Yes, I admit, they are not particularly impressive - and only 200 grams of them. But the main thing is, they are home-grown. And in a sense they are a surprise bonus, because I had not intended to grow any peas this year, after all my previous problems with mildew and poor yields. If you follow my blog regularly, you will know that these peas were from a supermarket-bought pack of "Marrowfat Peas" which I tried to grow indoors for use as peashoots. In the end the plants turned out to be very wiry, with lots of tendrils so not nice for peashoot-production, which is why six months later we are here, eating a handful of mature peas...
The peas, like most of the plants in my garden suffered severely in a massive hailstorm the other day. It's a good job I wasn't growing mangetout, because all the pods and leaves are heavily scarred.
No complaints about the Lettuce though. We continue to harvest a steady supply of good-looking and tender specimens. I can't say that I am a connoisseur of Lettuce flavours, but I am very much aware of their texture, and these ones are perfect. This is a Butterhead variety ("Devin"), and the hearts certainly live up to that name - soft, pale yellow and "buttery".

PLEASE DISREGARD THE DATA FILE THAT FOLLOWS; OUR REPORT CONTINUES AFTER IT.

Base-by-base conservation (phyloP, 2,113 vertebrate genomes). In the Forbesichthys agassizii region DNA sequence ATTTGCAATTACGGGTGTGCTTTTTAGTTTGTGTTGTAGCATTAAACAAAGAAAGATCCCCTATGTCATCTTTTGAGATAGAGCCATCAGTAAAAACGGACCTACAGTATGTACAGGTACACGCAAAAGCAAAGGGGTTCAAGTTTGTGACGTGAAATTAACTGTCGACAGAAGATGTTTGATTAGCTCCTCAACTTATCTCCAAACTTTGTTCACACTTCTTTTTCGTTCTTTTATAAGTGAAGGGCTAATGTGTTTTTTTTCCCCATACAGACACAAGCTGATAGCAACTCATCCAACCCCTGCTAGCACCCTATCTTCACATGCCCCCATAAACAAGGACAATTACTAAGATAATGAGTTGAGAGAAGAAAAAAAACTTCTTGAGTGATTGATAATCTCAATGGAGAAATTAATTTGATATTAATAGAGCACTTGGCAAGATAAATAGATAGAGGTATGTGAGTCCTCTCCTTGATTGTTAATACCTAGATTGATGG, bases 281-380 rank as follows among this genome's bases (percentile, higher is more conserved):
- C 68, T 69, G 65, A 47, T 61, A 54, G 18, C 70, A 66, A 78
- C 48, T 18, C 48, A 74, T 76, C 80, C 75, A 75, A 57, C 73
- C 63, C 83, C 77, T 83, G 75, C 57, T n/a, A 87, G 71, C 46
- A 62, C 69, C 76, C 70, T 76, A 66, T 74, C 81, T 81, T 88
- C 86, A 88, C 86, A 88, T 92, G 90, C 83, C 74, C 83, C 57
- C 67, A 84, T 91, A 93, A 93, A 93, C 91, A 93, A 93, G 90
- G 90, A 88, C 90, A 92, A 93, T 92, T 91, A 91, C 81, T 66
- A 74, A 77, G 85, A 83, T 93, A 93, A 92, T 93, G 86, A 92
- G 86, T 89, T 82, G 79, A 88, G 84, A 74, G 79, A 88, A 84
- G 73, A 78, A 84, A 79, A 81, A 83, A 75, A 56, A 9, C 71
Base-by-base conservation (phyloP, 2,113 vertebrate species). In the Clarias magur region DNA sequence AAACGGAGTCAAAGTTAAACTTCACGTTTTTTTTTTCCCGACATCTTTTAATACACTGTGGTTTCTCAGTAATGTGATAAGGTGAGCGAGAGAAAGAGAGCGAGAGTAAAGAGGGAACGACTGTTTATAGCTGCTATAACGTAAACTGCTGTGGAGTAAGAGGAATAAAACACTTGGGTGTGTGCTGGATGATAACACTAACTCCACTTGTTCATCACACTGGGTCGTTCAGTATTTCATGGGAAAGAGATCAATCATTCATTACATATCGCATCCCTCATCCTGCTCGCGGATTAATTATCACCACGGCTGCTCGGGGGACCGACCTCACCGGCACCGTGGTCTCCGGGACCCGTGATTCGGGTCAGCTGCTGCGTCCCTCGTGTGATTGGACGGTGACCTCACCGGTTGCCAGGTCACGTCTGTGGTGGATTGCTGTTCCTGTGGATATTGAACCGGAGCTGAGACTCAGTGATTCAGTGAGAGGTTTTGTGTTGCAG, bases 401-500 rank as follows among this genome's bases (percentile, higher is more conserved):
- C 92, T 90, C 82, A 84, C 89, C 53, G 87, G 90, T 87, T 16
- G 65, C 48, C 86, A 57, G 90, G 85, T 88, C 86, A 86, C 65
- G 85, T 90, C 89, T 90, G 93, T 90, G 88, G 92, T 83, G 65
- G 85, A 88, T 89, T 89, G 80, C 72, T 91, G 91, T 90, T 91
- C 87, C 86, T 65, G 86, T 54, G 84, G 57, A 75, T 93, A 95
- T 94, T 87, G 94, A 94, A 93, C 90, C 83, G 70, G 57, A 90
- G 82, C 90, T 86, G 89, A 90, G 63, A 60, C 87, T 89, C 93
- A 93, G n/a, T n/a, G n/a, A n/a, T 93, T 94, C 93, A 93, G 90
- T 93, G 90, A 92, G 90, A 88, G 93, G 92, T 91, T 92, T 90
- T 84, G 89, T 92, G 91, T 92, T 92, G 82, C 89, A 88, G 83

I have harvested my last little batch of Radishes.
They were the least good ones of the season, rather tough and not very juicy. Sunshine after a deluge of rain (and hail) caused many of them to bolt, so after selecting any that seemed edible, I pulled up all the rest. I'm not too unhappy about this because I needed to make room for my Swede Turnip plants, which are ready for planting out.
Had a few more Asparagus spears...
It's been my best year ever for Asparagus - though that's not saying a lot! I think it has earned a reprieve, so I won't dig it up just yet.
But now for the "piece de resistance"... The first of the potatoes.
Just over half a kilo of beautiful, clean, scab-free spuds! These are "Sharpe's Express", a First Early variety.
Mmm: perhaps photographing them on a blue-green plate wasn't such a good idea.
I have tried a different technique with these. Instead of tipping the whole plant out of its container, I just had a furtle around in the pot for the tubers and lifted them out individually. This means that the plant is still growing, and may go on to produce a few more tubers!
This my entry for Harvest Monday, where you can read about lots of other lovely things that have been harvested this week...